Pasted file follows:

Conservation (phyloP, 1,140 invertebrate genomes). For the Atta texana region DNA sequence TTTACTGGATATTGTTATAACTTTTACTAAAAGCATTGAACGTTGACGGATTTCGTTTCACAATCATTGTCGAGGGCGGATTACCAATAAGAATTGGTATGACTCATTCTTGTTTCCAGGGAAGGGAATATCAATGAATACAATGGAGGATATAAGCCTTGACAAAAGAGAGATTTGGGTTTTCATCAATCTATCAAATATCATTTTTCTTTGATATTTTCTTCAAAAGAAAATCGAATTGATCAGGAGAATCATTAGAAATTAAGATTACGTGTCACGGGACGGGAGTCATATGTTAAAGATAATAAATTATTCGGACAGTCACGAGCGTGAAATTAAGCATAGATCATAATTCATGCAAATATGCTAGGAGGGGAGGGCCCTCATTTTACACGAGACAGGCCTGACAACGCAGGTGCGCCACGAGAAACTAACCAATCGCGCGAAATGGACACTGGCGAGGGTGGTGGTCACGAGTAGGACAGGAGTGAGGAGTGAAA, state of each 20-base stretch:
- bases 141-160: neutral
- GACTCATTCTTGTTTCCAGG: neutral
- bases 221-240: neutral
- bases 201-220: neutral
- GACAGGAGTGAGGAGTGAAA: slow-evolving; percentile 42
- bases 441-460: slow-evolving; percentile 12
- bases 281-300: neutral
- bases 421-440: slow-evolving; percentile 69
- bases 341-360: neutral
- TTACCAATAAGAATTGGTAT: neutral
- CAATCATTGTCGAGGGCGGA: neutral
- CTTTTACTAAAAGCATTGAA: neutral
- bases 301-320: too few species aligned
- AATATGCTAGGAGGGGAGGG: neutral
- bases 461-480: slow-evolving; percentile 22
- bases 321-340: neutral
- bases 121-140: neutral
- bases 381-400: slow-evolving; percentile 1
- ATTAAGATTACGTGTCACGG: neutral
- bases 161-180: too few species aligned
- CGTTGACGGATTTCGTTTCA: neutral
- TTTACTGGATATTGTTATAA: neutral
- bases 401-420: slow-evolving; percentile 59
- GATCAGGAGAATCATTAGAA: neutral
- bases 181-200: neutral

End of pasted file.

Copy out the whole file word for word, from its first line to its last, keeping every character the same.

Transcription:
Conservation (phyloP, 1,140 invertebrate genomes). For the Atta texana region DNA sequence TTTACTGGATATTGTTATAACTTTTACTAAAAGCATTGAACGTTGACGGATTTCGTTTCACAATCATTGTCGAGGGCGGATTACCAATAAGAATTGGTATGACTCATTCTTGTTTCCAGGGAAGGGAATATCAATGAATACAATGGAGGATATAAGCCTTGACAAAAGAGAGATTTGGGTTTTCATCAATCTATCAAATATCATTTTTCTTTGATATTTTCTTCAAAAGAAAATCGAATTGATCAGGAGAATCATTAGAAATTAAGATTACGTGTCACGGGACGGGAGTCATATGTTAAAGATAATAAATTATTCGGACAGTCACGAGCGTGAAATTAAGCATAGATCATAATTCATGCAAATATGCTAGGAGGGGAGGGCCCTCATTTTACACGAGACAGGCCTGACAACGCAGGTGCGCCACGAGAAACTAACCAATCGCGCGAAATGGACACTGGCGAGGGTGGTGGTCACGAGTAGGACAGGAGTGAGGAGTGAAA, state of each 20-base stretch:
- bases 141-160: neutral
- GACTCATTCTTGTTTCCAGG: neutral
- bases 221-240: neutral
- bases 201-220: neutral
- GACAGGAGTGAGGAGTGAAA: slow-evolving; percentile 42
- bases 441-460: slow-evolving; percentile 12
- bases 281-300: neutral
- bases 421-440: slow-evolving; percentile 69
- bases 341-360: neutral
- TTACCAATAAGAATTGGTAT: neutral
- CAATCATTGTCGAGGGCGGA: neutral
- CTTTTACTAAAAGCATTGAA: neutral
- bases 301-320: too few species aligned
- AATATGCTAGGAGGGGAGGG: neutral
- bases 461-480: slow-evolving; percentile 22
- bases 321-340: neutral
- bases 121-140: neutral
- bases 381-400: slow-evolving; percentile 1
- ATTAAGATTACGTGTCACGG: neutral
- bases 161-180: too few species aligned
- CGTTGACGGATTTCGTTTCA: neutral
- TTTACTGGATATTGTTATAA: neutral
- bases 401-420: slow-evolving; percentile 59
- GATCAGGAGAATCATTAGAA: neutral
- bases 181-200: neutral